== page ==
U.S. Rep. Derek Kilmer, D-Gig Harbor, said improving the health of the Skokomish River would be a boon for Mason County and the entire region. He said he applauded the efforts of the Skokomish Watershed Action Team, the Skokomish Tribe and area residents who worked together to shape the restoration program.

“This project ensures we can better protect critical species like salmon … while restoring more natural areas for folks to explore,” Kilmer said in an email. “That will help bring more visitors to recreate in this watershed while protecting it for future generations.”

The $9-billion authorization bill, known as the Water Resources Development Act of 2016 (PDF 4.1 mb), includes money requested by the Army Corps of Engineers for water-related projects across the country. In additional to restoration efforts, the bill includes authorization of projects related to flood control, dredging, drinking water emergencies, water treatment and pipelines. For a summary of the bill see the report to the committee (PDF 284 kb).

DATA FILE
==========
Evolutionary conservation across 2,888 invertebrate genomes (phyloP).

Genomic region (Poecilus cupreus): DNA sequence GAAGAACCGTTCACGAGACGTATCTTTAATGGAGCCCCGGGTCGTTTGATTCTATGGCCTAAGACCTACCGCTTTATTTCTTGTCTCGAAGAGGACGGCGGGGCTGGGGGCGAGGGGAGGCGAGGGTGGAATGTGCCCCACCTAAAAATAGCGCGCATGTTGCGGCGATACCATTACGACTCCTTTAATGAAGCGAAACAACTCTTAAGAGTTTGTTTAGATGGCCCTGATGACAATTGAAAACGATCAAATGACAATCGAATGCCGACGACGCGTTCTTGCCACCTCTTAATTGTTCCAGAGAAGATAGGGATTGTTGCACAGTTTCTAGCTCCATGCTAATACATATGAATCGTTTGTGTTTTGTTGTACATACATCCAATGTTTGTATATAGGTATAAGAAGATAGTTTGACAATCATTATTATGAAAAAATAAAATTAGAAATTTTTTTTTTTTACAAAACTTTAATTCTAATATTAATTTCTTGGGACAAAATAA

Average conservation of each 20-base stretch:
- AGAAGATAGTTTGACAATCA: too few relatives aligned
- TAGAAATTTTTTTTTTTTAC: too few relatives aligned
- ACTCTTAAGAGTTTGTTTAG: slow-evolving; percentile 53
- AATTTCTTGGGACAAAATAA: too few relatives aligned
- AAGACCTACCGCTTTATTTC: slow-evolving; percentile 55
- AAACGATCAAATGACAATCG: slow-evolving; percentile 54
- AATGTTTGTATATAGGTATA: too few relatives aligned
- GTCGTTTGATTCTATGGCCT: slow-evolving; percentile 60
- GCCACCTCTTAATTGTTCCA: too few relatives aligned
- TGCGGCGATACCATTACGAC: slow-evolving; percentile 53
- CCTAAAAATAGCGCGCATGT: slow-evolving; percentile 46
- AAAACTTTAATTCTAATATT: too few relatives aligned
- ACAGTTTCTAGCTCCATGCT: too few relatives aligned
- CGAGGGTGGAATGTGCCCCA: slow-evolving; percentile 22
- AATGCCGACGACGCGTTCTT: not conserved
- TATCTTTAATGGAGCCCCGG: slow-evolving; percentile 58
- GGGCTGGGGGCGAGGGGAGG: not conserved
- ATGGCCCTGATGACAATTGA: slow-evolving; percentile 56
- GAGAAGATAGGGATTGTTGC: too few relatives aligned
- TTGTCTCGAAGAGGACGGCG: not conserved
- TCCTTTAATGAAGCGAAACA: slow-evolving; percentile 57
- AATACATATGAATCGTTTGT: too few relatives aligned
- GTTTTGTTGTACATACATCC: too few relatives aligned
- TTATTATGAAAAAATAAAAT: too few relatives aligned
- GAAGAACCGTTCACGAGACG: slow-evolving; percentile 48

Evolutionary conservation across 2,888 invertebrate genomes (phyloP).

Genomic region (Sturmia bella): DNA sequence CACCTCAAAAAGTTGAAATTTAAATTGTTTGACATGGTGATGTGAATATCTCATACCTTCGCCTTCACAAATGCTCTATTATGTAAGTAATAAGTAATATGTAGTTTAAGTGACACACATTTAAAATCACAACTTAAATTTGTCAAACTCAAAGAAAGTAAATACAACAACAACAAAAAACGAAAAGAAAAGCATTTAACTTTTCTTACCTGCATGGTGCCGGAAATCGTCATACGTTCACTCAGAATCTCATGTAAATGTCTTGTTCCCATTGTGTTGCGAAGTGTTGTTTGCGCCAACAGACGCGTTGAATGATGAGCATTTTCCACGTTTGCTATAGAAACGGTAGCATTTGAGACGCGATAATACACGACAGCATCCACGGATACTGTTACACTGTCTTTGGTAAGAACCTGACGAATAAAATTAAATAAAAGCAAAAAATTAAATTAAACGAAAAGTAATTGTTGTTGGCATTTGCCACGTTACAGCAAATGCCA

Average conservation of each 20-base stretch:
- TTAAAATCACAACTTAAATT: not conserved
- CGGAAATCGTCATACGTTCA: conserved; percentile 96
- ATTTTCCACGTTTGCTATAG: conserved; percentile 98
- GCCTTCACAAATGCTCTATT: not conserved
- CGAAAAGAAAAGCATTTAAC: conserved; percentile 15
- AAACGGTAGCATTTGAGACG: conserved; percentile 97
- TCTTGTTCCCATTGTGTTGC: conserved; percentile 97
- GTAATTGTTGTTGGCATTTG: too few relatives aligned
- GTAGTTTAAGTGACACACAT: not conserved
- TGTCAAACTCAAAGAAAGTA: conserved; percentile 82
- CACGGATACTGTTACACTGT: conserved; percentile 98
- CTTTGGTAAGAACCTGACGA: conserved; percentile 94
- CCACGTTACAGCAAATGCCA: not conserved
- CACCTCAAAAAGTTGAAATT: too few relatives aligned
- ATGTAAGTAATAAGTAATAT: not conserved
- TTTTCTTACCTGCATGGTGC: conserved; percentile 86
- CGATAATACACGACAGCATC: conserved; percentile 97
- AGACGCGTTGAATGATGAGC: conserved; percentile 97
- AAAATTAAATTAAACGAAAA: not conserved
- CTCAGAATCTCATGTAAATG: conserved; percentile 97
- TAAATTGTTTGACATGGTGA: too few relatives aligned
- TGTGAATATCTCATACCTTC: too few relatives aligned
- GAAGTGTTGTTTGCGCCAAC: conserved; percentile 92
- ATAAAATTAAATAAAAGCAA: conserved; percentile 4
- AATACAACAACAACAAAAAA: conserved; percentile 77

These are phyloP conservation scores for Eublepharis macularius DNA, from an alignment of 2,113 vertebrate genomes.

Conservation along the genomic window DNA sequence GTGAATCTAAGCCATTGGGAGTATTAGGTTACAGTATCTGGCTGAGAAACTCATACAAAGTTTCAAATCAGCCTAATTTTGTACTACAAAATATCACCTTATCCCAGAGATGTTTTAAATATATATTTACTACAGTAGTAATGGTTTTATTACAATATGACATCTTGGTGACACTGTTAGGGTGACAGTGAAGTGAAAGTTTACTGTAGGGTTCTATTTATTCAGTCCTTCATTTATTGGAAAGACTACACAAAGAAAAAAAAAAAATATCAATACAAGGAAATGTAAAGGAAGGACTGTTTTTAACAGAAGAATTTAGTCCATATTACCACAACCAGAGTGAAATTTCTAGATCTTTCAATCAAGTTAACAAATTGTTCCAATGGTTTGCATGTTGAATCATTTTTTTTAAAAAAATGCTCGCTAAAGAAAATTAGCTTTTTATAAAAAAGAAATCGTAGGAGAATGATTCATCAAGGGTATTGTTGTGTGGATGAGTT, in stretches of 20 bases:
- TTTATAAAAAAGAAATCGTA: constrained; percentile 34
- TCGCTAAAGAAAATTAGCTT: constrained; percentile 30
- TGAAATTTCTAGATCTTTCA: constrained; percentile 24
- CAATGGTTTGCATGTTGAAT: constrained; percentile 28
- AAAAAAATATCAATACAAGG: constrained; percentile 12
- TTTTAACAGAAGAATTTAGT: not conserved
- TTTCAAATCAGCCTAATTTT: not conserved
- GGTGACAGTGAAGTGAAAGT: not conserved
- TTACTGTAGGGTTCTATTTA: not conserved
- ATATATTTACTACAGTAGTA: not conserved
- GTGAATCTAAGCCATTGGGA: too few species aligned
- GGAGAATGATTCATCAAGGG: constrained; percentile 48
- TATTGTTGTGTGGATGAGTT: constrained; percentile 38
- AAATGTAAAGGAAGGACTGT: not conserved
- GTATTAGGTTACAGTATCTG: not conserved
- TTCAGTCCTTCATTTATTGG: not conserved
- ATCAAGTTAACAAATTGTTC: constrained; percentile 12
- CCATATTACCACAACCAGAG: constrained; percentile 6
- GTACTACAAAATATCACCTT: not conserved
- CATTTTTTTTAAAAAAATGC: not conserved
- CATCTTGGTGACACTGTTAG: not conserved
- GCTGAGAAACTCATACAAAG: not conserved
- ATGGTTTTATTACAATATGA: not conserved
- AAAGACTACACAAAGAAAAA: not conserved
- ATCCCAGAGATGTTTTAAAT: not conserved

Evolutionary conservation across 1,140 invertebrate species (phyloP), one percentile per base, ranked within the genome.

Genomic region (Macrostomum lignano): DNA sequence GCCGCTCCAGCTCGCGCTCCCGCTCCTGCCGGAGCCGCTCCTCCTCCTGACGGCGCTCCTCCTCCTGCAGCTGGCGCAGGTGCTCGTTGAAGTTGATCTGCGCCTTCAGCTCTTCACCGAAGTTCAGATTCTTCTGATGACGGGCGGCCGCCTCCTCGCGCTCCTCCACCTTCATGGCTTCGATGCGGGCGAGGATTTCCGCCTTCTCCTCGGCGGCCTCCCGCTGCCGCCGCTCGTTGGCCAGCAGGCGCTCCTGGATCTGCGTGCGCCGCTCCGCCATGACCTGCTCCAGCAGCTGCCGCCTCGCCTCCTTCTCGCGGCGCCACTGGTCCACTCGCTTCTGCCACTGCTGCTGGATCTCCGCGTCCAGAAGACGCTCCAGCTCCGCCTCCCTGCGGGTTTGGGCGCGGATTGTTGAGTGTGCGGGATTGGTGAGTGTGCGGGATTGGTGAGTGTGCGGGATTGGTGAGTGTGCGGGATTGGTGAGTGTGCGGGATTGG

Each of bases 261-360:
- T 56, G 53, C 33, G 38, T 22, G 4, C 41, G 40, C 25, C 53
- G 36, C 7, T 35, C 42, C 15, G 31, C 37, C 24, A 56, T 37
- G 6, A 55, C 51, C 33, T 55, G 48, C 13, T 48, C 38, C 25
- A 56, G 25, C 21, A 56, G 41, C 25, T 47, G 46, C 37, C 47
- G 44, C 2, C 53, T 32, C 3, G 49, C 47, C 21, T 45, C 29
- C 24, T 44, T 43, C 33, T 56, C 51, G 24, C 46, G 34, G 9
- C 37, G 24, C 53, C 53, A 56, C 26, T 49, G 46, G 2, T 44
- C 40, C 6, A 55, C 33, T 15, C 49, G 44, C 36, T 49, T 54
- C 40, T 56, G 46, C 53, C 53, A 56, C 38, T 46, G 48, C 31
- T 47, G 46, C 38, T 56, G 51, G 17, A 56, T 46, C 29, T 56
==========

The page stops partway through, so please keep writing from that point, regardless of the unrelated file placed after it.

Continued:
The bipartisan endorsement and near-unanimous support offers hope that the needed money will be approved in a future appropriations bill tied to the budget, Rich Geiger told me. He is also optimistic that the 35-percent state/local match will be made available through state grants or a legislative appropriation.

“Now that have an approved plan, we are coming to Washington state with a funding request that is much larger than normal,” Geiger said. “This is a little unprecedented.”

The federal share for the project would be about $13 million and the state share nearly $7 million.

Some money has already been provided for engineering work, Rich said. If things go well, the final designs can be ready for the start of construction in October of 2019.

These four projects would come first:

Confluence levee removal: This levee was built with old cars at the confluence where the North Fork flows into the mainstem of the Skokomish. Some 5,000 feet of the levee would be removed. A small channel would be created to allow water from the mainstem to flow into the North Fork and return at the existing confluence. Large woody debris would help direct water into the channel. Estimated cost: $7.5 million.